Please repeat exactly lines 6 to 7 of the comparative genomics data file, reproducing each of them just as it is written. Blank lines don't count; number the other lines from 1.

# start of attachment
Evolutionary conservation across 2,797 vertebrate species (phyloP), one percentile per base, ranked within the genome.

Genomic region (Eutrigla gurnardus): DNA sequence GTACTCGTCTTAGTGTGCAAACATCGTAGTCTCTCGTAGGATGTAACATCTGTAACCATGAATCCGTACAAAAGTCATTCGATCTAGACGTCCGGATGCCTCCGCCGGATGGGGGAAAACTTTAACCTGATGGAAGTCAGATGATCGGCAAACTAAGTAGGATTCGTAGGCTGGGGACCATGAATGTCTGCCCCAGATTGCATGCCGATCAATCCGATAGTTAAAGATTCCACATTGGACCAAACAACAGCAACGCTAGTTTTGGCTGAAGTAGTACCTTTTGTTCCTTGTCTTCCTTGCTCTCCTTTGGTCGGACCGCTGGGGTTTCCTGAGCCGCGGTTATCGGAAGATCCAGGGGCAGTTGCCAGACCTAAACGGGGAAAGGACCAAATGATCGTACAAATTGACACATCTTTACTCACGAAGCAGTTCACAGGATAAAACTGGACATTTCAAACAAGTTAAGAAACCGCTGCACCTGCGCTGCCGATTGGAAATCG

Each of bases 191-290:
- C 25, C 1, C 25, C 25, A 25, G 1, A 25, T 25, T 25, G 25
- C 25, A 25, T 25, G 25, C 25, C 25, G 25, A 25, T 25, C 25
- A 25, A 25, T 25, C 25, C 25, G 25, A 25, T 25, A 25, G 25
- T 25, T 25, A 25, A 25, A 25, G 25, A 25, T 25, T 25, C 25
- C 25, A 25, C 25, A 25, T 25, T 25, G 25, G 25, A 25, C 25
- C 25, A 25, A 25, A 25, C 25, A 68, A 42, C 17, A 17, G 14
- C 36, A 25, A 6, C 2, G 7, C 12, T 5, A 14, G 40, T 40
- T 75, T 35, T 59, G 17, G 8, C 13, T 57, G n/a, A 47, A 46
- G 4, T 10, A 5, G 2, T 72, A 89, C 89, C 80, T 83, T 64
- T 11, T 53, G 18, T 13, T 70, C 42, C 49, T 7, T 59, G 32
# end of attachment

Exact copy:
- A 25, A 25, T 25, C 25, C 25, G 25, A 25, T 25, A 25, G 25
- T 25, T 25, A 25, A 25, A 25, G 25, A 25, T 25, T 25, C 25